I have to sit back and admire my work when I finally clean the windows. Did it!

    Hullupoika,  I get the feeling through your posts and how you share your story, that you are an intense person with great drive and very high expectations of yourself in all that you do, and always have been. You have shared that you have PTSD which I believe is always accompanied by high anxiety levels. I have an anxiety disorder in addition to ADHD, and still have hyperactivity, and understand the cracks and splits that appear when you want things to be ‘perfect’ – when you give 110% and somebody else’s behaviour or remarks undermine you.  You know all this, I just want to say – be kind to yourself and give yourself a break. Each point of conflict or disturbance in our recovery is something to think about, but not beat ourselves up about. Step away sometimes, and do the things that make you feel better about yourself. Ease the self pressure, because recovery takes a long time. Maybe you are internalising your recovery while still doing everything that you used to do? Something’s got to give if this is the case. Look after yourself.

    x

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    #127032
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    Fochaosed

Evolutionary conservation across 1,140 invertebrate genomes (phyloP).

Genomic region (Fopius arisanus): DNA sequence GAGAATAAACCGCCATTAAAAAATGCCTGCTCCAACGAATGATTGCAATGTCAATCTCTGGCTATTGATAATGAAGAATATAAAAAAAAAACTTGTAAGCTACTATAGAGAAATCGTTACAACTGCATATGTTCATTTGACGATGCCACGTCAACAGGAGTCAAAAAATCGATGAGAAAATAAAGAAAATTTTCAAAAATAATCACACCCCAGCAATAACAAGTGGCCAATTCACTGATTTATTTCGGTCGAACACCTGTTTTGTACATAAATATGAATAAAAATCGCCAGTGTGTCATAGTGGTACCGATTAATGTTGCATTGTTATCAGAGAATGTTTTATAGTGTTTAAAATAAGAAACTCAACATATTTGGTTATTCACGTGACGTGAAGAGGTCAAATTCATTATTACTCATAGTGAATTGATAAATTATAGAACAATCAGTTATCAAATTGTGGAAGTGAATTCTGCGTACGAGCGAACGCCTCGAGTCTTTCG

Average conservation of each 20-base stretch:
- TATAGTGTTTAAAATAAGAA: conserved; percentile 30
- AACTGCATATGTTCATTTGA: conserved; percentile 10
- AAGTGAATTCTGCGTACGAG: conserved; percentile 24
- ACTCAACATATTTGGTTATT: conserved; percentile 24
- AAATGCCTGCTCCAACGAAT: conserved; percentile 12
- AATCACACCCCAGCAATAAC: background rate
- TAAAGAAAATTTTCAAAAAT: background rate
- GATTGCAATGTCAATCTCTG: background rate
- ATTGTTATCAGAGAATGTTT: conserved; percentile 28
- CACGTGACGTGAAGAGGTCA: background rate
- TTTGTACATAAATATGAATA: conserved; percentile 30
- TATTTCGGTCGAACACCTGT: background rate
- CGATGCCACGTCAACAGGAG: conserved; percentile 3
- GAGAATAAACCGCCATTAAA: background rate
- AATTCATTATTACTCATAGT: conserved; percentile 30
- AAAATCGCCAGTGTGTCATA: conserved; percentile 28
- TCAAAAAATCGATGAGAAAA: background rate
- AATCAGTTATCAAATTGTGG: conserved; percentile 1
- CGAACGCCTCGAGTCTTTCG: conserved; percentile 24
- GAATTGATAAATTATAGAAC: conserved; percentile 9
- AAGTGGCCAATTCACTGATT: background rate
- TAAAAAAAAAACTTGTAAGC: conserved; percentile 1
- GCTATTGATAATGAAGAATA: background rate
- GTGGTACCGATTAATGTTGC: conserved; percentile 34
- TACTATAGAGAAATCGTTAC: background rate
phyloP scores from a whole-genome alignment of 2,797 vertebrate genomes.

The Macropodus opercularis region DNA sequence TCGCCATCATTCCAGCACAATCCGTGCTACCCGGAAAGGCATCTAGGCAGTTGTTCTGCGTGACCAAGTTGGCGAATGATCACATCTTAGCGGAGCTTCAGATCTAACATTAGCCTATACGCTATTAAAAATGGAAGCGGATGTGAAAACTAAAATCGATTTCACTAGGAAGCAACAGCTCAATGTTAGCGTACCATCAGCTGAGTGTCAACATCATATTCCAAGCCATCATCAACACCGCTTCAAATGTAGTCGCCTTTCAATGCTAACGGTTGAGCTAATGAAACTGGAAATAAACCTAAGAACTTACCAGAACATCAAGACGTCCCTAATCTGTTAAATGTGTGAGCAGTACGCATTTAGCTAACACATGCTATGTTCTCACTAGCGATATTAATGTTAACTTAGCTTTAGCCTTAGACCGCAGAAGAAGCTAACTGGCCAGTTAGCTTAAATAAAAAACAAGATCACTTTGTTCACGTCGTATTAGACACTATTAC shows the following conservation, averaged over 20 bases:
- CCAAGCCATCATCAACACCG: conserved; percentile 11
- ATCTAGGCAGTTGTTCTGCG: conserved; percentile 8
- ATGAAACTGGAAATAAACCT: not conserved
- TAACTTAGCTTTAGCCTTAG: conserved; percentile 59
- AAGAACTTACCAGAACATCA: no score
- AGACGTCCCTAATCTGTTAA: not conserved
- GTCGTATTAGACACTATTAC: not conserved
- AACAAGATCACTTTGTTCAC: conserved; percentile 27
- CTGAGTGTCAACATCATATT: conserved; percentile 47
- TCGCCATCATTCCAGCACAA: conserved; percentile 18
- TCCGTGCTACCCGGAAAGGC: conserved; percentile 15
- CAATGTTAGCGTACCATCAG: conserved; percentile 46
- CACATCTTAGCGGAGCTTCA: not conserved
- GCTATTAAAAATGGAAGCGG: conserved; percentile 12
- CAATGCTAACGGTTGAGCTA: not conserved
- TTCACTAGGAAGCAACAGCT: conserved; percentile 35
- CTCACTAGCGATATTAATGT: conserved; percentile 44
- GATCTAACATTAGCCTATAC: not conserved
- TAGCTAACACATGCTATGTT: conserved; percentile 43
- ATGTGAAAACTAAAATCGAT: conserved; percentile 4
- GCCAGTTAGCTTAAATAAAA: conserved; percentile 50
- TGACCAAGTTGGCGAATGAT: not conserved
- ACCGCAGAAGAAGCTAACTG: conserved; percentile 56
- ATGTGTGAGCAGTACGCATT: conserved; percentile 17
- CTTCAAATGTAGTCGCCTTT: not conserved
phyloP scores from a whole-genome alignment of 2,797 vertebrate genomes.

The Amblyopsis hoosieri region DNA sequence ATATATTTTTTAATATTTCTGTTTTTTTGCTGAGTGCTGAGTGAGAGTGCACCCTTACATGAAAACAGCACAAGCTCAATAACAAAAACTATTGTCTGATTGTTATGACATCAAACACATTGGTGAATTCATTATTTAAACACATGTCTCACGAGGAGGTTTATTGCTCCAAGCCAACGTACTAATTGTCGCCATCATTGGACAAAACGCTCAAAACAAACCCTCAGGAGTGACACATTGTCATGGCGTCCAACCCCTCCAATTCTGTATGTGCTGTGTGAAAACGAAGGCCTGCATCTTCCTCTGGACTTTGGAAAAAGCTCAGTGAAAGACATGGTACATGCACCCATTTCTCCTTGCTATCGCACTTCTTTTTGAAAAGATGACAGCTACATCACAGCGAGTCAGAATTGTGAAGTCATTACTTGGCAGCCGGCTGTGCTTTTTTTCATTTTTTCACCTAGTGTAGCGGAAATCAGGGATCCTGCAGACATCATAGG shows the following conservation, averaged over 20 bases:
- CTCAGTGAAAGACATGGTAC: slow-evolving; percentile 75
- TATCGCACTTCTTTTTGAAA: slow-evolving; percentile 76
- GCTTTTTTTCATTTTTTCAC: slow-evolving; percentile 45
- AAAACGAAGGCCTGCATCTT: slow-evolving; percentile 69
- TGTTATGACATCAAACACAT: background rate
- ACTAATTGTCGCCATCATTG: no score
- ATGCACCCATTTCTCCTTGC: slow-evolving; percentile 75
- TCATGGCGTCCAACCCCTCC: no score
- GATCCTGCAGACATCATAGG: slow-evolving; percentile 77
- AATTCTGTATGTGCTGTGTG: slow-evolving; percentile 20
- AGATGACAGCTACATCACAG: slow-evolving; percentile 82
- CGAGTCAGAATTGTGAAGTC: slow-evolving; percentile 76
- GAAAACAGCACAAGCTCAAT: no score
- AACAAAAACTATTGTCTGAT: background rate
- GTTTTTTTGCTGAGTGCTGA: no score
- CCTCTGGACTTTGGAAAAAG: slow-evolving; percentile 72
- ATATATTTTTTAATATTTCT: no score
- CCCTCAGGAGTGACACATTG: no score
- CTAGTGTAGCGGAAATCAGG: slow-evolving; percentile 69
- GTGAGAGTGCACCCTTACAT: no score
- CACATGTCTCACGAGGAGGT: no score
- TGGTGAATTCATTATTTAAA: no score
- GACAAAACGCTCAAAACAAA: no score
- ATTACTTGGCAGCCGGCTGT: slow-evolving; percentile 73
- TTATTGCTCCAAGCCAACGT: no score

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    Post count: 32

    Blackdog I am so there with you. It takes so darned much effort to get going “on a roll” and is so very easy for someone else to bring you to a screeching halt. I think we’re more sensitive to criticism too where others may just shrug it off quickly and move on. I have to keep reminding them how hard it is to get going with something, and you’d think they’d know by know how easily I can get sidetracked if they interrupt my flow … [sigh]…

    My home office doesn’t have a door I can lock. I have a green cap I wear when I’m programming – that works very well as a visual reminder to them not to disturb me when I’m deeply entrenched.  I’m thinking maybe I will actually use the aprons that were my mom’s in the same way when I am working around the house and they are home.

    Good for me DH and kids often have scouts or sports keeping them busy. Maybe you can assign something for him/them to do before you get started. Something that will keep them relatvely busy in another part of the house or away. I know hubby needs to work on his jeep this week-end, I have reminded him first thing, so it will be a good time for me to tackle our bedroom for example.

     

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    #127036